He was finally able to get the patient moved to a larger hospital in Tupelo, more than 150 miles to the northeast. A family member of the patient told him a few days later that the person had got control of his breathing and was getting better.

The next morning, Chad woke up to a text that the man had died.

“He just had this black-green gunk all over his vocal cords, and of course I know it’s all in his lungs and that’s why we couldn’t get him to oxygenate,” he said. “It just killed me because we got him there. He was getting better over four or five days, reading on his own even, and then I wake up to that message.”

Both Dowells said their hospital is not equipped to deal with the standard of care many patients require, adding that it’s particularly scary in a region of the state facing massive health inequities and outcomes. The Mississippi Delta has the highest rates of heart disease, diabetes, hypertension, obesity and stroke in the country — all conditions that can make someone particularly vulnerable to COVID-19 — according to the Centers for Disease Control and Prevention.


The two doctors said they are tired, morale is low at the hospital and some have had to take pay cuts because of the low number of patients. Seeing people in their community not wear masks or practice social distancing amid the outbreak only makes things worse.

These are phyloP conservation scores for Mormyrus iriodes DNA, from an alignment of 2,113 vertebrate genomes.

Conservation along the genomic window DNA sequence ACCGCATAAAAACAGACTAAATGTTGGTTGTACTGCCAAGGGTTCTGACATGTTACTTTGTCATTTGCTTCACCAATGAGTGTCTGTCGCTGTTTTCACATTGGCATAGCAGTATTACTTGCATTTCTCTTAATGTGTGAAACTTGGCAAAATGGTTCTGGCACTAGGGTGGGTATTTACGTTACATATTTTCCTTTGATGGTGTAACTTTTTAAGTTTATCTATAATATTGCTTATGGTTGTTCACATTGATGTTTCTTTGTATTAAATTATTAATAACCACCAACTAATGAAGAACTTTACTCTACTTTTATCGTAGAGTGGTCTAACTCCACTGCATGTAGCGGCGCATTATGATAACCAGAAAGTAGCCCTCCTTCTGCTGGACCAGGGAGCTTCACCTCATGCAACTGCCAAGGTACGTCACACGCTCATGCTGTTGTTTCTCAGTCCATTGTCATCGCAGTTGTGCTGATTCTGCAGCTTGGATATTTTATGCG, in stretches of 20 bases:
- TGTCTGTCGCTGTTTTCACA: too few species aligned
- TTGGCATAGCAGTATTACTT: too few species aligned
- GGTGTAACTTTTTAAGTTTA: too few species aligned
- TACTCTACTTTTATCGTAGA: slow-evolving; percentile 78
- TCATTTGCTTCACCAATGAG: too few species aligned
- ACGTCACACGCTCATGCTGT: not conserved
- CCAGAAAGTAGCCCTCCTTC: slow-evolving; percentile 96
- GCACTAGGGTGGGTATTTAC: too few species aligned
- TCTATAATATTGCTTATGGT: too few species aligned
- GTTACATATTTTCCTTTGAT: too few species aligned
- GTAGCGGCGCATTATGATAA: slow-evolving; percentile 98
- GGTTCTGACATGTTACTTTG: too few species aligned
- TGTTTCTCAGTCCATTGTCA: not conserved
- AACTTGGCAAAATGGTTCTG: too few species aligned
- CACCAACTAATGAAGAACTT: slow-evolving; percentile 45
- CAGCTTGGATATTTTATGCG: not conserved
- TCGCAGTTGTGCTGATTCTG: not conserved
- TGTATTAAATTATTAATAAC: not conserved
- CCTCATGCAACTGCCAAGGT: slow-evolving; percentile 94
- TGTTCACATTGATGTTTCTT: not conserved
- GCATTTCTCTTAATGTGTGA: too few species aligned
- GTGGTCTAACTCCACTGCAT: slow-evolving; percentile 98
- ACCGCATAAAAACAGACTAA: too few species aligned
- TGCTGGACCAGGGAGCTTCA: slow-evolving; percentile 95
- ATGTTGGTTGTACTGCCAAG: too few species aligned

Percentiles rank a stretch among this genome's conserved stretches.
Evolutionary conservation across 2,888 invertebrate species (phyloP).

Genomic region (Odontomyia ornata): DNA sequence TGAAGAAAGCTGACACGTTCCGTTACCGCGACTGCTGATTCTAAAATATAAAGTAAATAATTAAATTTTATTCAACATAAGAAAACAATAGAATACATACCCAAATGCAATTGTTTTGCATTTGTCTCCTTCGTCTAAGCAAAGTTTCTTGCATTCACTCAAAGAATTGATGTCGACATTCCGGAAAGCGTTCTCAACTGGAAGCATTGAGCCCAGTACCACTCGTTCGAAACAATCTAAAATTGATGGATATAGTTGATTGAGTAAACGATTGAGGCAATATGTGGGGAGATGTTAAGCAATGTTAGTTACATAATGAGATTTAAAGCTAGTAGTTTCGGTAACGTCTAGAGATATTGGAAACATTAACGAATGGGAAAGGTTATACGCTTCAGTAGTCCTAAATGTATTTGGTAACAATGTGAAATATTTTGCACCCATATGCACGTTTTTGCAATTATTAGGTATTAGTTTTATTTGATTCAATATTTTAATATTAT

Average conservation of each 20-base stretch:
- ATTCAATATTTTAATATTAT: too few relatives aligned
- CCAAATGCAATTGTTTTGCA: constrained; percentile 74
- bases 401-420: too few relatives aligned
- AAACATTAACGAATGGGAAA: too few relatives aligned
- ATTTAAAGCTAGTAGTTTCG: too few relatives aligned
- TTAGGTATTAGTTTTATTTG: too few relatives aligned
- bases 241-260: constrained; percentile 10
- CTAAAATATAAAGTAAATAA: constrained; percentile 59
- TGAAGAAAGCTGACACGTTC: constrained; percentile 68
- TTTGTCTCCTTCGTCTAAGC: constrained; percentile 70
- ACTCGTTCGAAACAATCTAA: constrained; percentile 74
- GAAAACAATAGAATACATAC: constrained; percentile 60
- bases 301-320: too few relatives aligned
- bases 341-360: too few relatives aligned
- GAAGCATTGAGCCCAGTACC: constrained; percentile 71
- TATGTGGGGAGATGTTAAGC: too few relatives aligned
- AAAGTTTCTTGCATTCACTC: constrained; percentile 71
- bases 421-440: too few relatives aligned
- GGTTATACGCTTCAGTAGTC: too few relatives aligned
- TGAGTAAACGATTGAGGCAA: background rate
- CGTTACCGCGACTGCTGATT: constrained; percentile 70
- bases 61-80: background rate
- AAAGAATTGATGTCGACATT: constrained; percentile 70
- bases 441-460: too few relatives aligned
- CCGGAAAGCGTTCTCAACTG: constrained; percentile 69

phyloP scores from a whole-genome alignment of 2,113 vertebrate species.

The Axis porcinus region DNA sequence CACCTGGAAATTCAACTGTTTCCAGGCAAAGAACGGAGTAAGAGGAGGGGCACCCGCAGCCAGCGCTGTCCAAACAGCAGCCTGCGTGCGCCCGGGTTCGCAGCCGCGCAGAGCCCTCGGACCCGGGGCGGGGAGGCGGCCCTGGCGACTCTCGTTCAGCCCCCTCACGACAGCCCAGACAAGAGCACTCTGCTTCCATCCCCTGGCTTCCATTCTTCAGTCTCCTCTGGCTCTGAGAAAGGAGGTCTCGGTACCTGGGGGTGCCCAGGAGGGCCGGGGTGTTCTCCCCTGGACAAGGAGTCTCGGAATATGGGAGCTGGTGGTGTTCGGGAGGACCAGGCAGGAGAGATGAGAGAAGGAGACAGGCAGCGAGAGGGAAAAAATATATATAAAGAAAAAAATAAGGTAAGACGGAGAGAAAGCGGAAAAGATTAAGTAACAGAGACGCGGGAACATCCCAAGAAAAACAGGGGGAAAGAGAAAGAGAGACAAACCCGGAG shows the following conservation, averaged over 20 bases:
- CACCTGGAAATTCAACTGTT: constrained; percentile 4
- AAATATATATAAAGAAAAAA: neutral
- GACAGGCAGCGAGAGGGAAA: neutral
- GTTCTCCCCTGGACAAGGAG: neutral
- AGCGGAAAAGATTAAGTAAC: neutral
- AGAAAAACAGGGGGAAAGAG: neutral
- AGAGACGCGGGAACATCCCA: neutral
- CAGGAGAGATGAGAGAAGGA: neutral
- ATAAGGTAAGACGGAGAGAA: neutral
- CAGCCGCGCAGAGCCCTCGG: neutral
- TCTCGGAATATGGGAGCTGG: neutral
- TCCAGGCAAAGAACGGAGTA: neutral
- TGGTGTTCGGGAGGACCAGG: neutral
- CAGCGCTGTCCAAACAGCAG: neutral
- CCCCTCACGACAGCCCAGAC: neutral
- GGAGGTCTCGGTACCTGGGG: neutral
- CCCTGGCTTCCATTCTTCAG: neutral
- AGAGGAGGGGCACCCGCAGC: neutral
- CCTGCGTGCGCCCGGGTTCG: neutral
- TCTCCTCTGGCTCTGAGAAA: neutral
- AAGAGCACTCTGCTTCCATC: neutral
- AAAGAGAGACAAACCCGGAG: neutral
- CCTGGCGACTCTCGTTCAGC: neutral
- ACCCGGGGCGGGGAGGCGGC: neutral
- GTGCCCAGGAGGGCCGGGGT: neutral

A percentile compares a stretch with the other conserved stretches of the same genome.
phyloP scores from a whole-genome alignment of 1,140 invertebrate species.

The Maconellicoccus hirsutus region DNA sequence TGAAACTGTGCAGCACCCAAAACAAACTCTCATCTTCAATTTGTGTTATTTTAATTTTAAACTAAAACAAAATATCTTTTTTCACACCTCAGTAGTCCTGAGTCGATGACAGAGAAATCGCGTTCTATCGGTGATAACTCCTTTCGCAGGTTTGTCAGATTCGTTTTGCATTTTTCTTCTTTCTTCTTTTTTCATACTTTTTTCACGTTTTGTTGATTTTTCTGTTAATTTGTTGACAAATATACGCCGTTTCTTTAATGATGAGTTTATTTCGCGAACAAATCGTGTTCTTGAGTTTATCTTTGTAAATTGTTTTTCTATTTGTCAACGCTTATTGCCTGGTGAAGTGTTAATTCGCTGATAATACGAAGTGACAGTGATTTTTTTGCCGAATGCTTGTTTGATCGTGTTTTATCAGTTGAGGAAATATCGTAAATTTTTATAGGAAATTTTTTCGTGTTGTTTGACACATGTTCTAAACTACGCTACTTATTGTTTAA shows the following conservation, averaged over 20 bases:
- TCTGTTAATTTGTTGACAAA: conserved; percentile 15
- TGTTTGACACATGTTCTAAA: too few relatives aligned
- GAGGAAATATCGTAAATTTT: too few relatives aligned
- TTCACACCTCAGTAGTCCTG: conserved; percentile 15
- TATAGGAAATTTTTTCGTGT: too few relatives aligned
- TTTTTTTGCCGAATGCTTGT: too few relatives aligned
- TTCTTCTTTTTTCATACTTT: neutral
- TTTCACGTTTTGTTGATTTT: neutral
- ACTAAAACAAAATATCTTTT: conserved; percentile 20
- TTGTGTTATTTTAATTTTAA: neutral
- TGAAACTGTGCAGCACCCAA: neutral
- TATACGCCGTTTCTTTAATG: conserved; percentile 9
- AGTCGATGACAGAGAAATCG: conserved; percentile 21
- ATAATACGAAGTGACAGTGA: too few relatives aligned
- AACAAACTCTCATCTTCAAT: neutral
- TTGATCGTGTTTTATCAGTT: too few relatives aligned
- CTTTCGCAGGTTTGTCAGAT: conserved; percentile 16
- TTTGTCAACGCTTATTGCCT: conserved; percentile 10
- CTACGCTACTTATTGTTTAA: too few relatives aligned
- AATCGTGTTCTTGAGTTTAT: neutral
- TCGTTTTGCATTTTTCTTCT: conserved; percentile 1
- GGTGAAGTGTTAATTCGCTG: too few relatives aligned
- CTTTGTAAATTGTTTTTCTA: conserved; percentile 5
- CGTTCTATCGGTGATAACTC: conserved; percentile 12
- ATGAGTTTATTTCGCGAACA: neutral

Some locals have even mentioned herd immunity to the Dowells, dangled casually as a solution on the horizon — a concept particularly popular among those who aim to dismiss the size and the scope of the disease’s outbreak. Experts say relying on herd immunity could lead to millions of deaths.

It’s a point of view that even the Mississippi governor has pushed back against. Reeves, a former banker, used his finance and mathematics background to explain why Mississippians shouldn’t depend on herd immunity in a series of tweets that went viral, warning that the state would need to increase its worst single-day number of infections threefold every 24 hours for a year to get anywhere close to herd immunity.

That ignores the fact that the state’s hospital system is already overwhelmed, he said.

But Singh does not have much faith that the Mississippi Delta, the state or the country will be able to pivot in time to stop the spread of the infection, especially as the response to the virus has become politicized within the region's white community.

The epidemiologist said that because of the resistance here to masks, social distancing and staying home, many will undoubtedly die and hospitals will be overrun.

“That’s why we may end up with herd immunity” he said. “Only the strong — or the people who take it seriously — will survive and many, many others will perish. I hate to say it, but we’re almost at natural selection at this point.”